Dot42 project moves to new format (C # 2 Java)
The main goal of the dot42 project is to create Android applications using the C # language, without having to install the Mono interpreter using Microsoft Visual Studio or SharpDevelop. The project has attracted strong interest from the developers of mobile software since the publication of a technical preview in January 2013. Unfortunately, due to the complexity of the subject area, starting in January 2014, community activity began to decline significantly.
The main function and at the same time the fundamental problem of the project is the conversion of compiled C # code (IL code) to Java bytecode, which is executed on Android on a Davlik or ART virtual machine. The development and support of such a project requires deep and highly specialized knowledge in both compiled bytecode formats and strong knowledge in the field of creating and supporting compilers and cross-compilers. The number of specialists in this field is currently small.
Convert to DEX
There are many shortcomings in decoding IL code in Dex, which are gradually eliminated during the development of the dot42 project. Currently, a decision has been made to extend the .Net SDK with the addition of Java. The dot42 team recruited a PhD specialist in cross-compilation and software conversion to analyze the current status of the project. His first task is to decide how to convert C # code to Java code.
Fundamentally, there are two approaches:
- Bytecode conversion (from IL to Java bytecode);
- Conversion at the source level (from C # to Java);
Bytecode Conversion vs. Source Code Conversion
An error in converting bytecode from IL to Dex often leads to the Java virtual machine throwing a java.lang.VerifyError exception . This exception is thrown when the Java interpreter notices that an attempt is being made to load a class that has not previously passed the validation phase. Finding errors in this code is like trying to determine what was messed up in a dinner while picking on a restaurant’s toilet. A typical example in this case is that the DEX code is successfully executed in the Davlik virtual machine, but crashes inside the ART.
Conversion of source codes does not have this drawback, the Java compiler takes care of the correct location of the application bytecode.
Imagine that the dot42 team needs to add new functionality to a project, for example, support async / await from C #. Work on PoC in byte codes in this case is much more difficult and costly than similar improvements when converting source codes from C # to Java.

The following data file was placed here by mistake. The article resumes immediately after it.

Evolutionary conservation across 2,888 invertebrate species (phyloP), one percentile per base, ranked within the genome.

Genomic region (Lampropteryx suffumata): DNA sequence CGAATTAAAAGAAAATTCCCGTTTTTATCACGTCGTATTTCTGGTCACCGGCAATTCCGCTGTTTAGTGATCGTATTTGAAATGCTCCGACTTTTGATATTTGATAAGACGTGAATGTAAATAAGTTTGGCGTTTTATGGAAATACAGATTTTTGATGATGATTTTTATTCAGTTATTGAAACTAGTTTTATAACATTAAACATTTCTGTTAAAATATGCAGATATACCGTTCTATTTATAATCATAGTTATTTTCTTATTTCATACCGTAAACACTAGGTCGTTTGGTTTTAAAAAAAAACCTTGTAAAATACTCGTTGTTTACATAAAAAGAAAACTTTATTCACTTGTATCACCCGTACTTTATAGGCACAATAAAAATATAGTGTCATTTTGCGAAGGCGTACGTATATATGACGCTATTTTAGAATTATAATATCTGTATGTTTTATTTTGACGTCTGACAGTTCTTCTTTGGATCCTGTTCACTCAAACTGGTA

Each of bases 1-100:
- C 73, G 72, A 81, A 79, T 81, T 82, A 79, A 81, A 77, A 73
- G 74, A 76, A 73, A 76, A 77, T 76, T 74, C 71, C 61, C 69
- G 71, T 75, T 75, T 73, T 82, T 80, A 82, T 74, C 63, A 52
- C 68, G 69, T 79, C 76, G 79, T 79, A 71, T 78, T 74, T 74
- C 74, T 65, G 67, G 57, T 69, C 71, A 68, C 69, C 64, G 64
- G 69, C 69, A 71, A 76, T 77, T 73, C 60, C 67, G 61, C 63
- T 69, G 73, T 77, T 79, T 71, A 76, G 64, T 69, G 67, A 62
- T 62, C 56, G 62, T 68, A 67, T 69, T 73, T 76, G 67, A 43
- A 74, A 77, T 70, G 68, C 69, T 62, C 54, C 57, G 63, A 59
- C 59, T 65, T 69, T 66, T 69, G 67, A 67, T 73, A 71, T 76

Compilers for various virtual machines and CPU architectures use various code optimization mechanisms. The IL code generated by the C # compiler uses a stack architecture. On the other hand, Davlik and ART virtual machines use a register model. Compiled by the C # compiler, the IL code no longer contains information that would be useful for the Java compiler. In contrast, when converting source codes, we allow the Java compiler to generate more efficient bytecode.
Now that Microsoft is providing the Roslyn open source C # compiler with rich code analysis APIs, the dot42 team has a powerful tool for converting source code from C # to Java.
Ultimately, for developers using dot42, converting source code from C # to Java will make the process more transparent and maintainable. This process will allow you to open ready-made Java code in the popular Eclipse IDE or Android Studio.
Further development of the project
The dot42 team plans to release compiler utilities under the GPLv2 license. It should be noted that the GPL does not apply to software created using dot42. Thus, thanks to the project, developers will have the opportunity to create native Android applications using C #.
The library execution code has already been posted in Git under the Apache License 2.0. Anyone can create a fork of the dot42 project and expand the approach to converting IL code to DEX.
Users no longer need a Professional license to create commercial applications using dot42. The next update plans to remove activation.
The dot42 team is about to replace the bytecode converter with a source converter. All utilities under development will also use the GPLv2 license, and the library execution code will use the Apache License 2.0.
Thank you very much for reading to the end!